Today the Catholic tradition has celebrated Saint Francis’ day. It was also Animal’s day. This was no coincidence. Francis of Assisi is the Patron Saint and protector of animals, and Animal is indeed than the secular version of the religious holiday that celebrates his life and legacy.
Within the Western Christian tradition, Saint Francis was the first person to acknowledge in all living creatures, indeed in Nature itself God’s creation, not a gift from God to men, but creatures equal in dignity to the human kind, as is clear in one of his best known prayers, in which he called the Moon his sister and the Sun his brother. His contemplation of Nature was much more than a form of mysticism. As part of his call for a simpler life, he also preached kindness to animals and tried to teach his followers to overcome fear and prejudice and recognize animals as their companions rather than as their servants whom men are free to exploit. One of his most famous miracles was the domestication of a wild wolf, who had been attacking flocks and people around the town of Gubbio. Still, the message of Saint Francis went mostly unheard, and wolves remained in Europe one of the most vilified animals.
Although wolves kept being seen as a threat and chased to the edge of extinction, no animal has been so mistreated within the Catholic tradition as the cat. Cats were seen as evil and identified in the popular tradition with dark forces and even with the devil itself, with black cats as a preferential target for cruelty. This attitude persists even nowadays among many people, mostly due to prejudice and lack of education about how best to deal with these sensible creatures who do not bow to a master and love their freedom more than anything else. Sadly, as it is well-known, the South of Europe has a particularly negative record in what regards mistreatment of animals, in particularly dogs and cats.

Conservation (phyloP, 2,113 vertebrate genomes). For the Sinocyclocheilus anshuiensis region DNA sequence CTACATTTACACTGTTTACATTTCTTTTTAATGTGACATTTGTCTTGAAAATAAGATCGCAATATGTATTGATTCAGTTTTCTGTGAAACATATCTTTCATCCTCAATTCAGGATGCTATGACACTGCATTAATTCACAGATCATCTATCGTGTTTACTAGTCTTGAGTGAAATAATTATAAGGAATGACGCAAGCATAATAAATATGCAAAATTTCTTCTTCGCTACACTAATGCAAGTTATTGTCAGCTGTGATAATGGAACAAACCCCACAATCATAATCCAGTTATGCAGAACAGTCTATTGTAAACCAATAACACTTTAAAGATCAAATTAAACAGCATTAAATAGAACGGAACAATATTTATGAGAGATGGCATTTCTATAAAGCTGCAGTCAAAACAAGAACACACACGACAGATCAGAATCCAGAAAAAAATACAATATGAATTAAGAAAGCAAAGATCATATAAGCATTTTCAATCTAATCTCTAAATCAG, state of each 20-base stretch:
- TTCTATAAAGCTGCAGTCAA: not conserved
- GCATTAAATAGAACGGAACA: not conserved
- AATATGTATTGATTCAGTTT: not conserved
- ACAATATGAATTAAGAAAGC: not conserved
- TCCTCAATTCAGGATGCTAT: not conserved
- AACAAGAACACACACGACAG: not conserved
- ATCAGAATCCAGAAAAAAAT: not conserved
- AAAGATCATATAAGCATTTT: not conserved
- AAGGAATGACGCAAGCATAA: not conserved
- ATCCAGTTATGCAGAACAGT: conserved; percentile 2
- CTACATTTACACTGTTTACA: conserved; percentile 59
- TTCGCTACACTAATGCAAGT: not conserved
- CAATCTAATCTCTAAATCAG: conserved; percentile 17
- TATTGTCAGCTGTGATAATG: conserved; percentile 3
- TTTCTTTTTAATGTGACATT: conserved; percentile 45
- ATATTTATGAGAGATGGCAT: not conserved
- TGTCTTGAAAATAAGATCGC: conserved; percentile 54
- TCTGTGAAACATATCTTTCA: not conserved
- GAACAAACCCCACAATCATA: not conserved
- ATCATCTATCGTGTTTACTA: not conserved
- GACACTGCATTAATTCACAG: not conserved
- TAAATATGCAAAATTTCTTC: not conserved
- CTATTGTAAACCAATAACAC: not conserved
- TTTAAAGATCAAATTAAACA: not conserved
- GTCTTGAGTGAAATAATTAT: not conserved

But during my holiday in Dalmatia this Summer, I was able to observe how in the Island of Korcula cats receive the dignified treatment they deserve. The town of Korcula is full of cats, lingering around taking sun, indifferent to the tourists and displaying no sign of fear or distrust towards humans, but healthy and well-fed enough not to degrade themselves begging for food. This is the result of a old, well-preserved tradition going back to the Middle Ages, when Korcula was part of the Republic of Venice. The story of the cats of Korcula was told to me by an old man whom I randomly met while I was walking around the old town. He introduced me to his cats, whom readers can see on the photo. The yellow one is the son of the white cat with brown and black spots. There was also another one, a black one, from a previous litter. I met him yesterday, I told the old man, and showed him the photos I had taken of him. He told me then how the people of Korcula are grateful to the cats, whom the Venicians brought from the East to preserve the island from diseases propagated by rats. This is not a myth, he said, it is all written on the town’s historical records. For this reason every day the man feeds the town’s stray cats, as a sign of gratitude, as a duty he assumes. Through his love for the cats, it was also the memory of Korcula itself that is being expressed, and its historical identity preserved.
Korcula is known as an architectural pearl, plenty of beautiful medieval buildings and delicate masonry, and as the home town of Marco/Marko Polo, but it is the cats, and people like this man, who keep the character of Korcula and make it worth visiting and coming back to.